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Political affairs will be in focus this week after Prime Minister Tan Sri Muhyiddin Yassin met with the King, Sultan Abdullah Ahmad Shah, last Friday (Oct 23).

At the time of writing, no announcement had been made on a widely speculated declaration of a national health emergency to curb the current high numbers of Covid-19 positive cases. Such a move would also inevitably freeze any potential political manoeuvres. It was reported that the King will make a decision on when the state of emergency will take effect after he meets with the Rulers.

All eyes will also be on the local stock market on Monday and its reaction, if a state of emergency in Malaysia is declared over the weekend.

News of the potential development jolted the market last Friday, with the benchmark FBM KLCI falling into negative territory after posting gains earlier in the day. It closed 4.16 points, or 0.3%, lower at 1,494.64.

Elsewhere, the key focus this week is likely to be on the US’ third-quarter gross domestic product (GDP), which will be announced on Oct 29, just ahead of its presidential election on Nov 3.

The world’s largest economy is expected to swing to a record increase. A Bloomberg survey sees GDP growing 32% quarter on quarter on a seasonally adjusted annual rate, after the record 31.4% plunge in 2Q as a result of government measures to curb the spread of the Covid-19 virus.

Attention will also be on China’s fifth plenum or plenary session, a closed-door four-day gathering comprising President Xi Jinping and members of the Communist Party’s Central Committee that kicks off in Beijing on Monday, which will lay out the framework of the world’s second-largest economy’s five-year plan from 2021 to 2025.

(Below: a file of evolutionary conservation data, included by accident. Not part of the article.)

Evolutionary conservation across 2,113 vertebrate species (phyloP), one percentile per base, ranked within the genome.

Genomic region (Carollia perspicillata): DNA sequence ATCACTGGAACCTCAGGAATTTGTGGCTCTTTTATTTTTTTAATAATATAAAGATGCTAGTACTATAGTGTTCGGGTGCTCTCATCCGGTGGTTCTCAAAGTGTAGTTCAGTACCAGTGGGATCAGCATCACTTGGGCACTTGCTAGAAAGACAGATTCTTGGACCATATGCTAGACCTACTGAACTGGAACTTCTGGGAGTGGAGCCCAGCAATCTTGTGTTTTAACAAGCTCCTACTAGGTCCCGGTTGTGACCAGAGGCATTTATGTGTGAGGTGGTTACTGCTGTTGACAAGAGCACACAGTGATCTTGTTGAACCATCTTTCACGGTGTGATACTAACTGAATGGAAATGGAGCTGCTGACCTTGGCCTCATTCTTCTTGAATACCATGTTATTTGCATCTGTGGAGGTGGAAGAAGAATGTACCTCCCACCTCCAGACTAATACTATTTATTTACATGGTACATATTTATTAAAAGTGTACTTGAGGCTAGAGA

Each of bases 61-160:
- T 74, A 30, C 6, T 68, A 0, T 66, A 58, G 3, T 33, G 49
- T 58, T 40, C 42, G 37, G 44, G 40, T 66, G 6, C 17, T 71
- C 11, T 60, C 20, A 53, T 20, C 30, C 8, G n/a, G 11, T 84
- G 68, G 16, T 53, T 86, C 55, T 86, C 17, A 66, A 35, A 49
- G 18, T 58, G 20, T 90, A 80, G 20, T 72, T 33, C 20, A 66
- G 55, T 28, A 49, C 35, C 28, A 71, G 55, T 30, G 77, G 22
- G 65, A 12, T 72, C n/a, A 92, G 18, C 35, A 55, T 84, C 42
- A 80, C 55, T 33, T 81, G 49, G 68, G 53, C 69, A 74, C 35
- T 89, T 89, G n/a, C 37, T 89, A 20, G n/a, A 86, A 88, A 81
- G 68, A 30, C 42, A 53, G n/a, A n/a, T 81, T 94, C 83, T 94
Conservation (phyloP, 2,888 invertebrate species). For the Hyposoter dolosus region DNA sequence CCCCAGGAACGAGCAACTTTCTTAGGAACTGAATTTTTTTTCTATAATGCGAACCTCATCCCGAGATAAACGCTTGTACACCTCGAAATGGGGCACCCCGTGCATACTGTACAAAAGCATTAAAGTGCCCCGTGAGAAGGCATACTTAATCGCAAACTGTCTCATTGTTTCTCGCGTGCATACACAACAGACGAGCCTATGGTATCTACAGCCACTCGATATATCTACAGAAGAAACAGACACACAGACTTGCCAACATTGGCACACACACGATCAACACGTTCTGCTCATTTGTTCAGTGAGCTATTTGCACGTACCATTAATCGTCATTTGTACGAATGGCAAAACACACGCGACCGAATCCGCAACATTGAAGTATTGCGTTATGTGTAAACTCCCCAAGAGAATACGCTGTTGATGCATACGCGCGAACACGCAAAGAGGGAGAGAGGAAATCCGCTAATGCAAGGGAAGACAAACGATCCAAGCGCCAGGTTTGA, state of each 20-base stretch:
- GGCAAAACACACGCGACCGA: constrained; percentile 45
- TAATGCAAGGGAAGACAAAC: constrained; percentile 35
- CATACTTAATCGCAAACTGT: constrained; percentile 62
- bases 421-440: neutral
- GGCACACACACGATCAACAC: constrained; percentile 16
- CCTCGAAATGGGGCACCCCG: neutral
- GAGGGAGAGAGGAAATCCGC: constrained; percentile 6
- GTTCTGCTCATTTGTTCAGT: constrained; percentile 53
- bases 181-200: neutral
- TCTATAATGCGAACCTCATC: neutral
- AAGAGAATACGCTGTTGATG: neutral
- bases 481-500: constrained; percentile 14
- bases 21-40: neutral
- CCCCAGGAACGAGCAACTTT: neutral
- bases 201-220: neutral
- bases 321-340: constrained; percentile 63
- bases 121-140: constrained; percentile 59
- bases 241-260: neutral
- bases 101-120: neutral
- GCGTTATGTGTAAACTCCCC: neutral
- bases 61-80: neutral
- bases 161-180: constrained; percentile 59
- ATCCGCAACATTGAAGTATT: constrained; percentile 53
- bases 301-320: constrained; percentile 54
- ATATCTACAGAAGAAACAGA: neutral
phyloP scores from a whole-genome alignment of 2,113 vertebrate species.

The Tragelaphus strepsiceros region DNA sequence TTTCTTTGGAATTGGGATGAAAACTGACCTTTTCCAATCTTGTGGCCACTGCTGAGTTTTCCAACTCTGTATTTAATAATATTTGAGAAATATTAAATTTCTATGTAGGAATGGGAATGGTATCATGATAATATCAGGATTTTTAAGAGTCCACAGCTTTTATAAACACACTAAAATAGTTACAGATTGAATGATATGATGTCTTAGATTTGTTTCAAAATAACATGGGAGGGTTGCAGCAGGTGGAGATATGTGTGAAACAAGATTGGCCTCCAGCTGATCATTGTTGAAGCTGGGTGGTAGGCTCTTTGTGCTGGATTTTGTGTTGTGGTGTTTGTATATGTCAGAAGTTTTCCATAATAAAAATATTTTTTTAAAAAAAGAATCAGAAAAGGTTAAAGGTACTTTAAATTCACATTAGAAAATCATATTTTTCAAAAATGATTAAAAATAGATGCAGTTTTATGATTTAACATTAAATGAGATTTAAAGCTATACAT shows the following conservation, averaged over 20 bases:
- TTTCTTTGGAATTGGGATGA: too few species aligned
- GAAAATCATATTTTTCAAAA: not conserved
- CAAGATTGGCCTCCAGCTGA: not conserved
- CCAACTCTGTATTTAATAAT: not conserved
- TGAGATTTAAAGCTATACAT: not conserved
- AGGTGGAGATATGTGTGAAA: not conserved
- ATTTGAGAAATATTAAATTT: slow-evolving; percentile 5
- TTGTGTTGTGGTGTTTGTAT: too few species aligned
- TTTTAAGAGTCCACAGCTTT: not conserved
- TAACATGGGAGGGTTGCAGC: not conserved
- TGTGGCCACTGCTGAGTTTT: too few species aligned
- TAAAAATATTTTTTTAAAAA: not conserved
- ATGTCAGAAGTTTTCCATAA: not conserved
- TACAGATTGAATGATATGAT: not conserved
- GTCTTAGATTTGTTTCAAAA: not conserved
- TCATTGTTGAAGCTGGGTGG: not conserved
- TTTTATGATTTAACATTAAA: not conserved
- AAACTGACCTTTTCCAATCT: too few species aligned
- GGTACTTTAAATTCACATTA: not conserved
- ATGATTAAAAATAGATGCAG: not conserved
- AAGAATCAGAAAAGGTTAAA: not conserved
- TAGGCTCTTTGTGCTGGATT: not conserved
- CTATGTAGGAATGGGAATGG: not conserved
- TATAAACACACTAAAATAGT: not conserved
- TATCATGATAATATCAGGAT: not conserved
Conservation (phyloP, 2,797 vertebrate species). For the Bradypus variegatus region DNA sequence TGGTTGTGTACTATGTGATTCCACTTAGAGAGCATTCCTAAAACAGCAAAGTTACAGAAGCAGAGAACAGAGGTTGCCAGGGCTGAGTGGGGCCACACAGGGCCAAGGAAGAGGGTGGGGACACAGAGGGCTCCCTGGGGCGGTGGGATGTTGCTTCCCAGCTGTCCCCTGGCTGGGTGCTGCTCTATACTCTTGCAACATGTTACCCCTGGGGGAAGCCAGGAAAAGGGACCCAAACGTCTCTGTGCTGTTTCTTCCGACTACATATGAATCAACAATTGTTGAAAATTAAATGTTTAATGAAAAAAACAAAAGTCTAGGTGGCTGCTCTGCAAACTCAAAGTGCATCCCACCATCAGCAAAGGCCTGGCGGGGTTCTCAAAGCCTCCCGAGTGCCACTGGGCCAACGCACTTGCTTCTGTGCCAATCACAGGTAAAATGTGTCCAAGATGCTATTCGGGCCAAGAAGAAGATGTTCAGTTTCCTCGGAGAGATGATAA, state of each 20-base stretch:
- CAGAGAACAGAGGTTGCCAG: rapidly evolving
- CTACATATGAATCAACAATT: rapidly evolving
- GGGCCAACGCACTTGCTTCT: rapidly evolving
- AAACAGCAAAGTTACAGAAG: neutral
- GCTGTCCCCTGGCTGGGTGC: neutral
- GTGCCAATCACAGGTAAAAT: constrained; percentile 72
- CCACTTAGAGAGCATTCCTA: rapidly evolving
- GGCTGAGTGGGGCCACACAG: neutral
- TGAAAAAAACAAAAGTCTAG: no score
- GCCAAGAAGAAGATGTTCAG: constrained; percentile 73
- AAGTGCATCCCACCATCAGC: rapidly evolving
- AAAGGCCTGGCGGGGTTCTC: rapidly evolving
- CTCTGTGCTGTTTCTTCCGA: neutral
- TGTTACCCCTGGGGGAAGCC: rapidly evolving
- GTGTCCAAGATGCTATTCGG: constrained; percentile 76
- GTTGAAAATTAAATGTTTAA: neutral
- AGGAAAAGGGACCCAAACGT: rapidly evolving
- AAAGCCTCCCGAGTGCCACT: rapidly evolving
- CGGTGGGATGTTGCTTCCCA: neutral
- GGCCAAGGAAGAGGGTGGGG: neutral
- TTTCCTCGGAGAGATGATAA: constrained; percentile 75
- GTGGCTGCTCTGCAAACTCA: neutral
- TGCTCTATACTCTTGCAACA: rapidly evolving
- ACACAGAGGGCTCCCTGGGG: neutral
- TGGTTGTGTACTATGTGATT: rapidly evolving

The gathering, usually held annually, has historically been watched for major reform announcements. This year, the session will also focus on the country’s mid-term“2035 vision”.

“The Chinese leaders have indicated that the GDP growth targets will be de-emphasised and focus is on the quality and composition of economic development and other policy targets embedded in the ‘dual-circulation’ economic strategy,” says UOB Global Economics & Markets Research in an outlook report last Friday.

The dual-circulation strategy, a two-pronged development strategy that seeks to stimulate domestic demand in addition to catering for export markets, is understood to be aimed at reducing the country’s dependence on overseas markets and technology over the long term. This is expected to have knock-on effects on other countries.

Meanwhile, on Wednesday, the Department of Statistics Malaysia will put out September trade data and producer price index reading.

Markets will close on Thursday to commemorate the birthday of Prophet Muhammad.

On Friday, Bank Negara Malaysia will release September banking statistics and provide a detailed disclosure of its international reserves as at end-September.

In Asia-Pacific, South Korea will announce its 3Q GDP on Tuesday, as will Hong Kong and Taiwan on Friday. A Bloomberg poll sees South Korea’s GDP contracting 1.5% year on year, with Hong Kong’s falling 6.3% y-o-y and Taiwan’s declining 0.05% y-o-y.

There is little macroeconomic data expected out of China this week. Apart from September industrial profits, which will be out on Tuesday, there is also the official manufacturing and non-manufacturing Purchasing Managers’ Index (PMI) readings for October on Saturday.

According to a Bloomberg poll, manufacturing PMI is expected between 51.3 and 52.0 (from 51.5 in September) while non-manufacturing may move up to 56.7 from 55.9.

There is a slew of public holidays in the region this week. On Monday, Hong Kong’s markets will close for the Chung Yeung festival and New Zealand’s will close for Labour Day.

Indonesia’s markets will close from Wednesday to Friday to commemorate the birth of Prophet Muhammad.

In the US, key data out this week includes September new-home sales (Oct 26), the August house price index (Oct 27), September pending home sales (Oct 29) and personal income and spending (Oct 30). Corporate earnings will remain in focus as more than 180 Standard & Poor’s 500 companies report 3Q results.

With the US presidential election approaching, lawmakers are scrambling to negotiate a new coronavirus stimulus package. House Speaker Nancy Pelosi said last Thursday that the Democrats and the White House are “just about there” on a deal for the package, but warned it could take “a while” for Congress to write and vote on relief legislation.

The eurozone will announce 3Q GDP on Oct 30, as will Germany, France and Italy.

Japan and the European Union will have monetary policy decisions to make on Oct 29, as will Canada on Oct 28. All three are widely expected to stay pat on their key interest rates.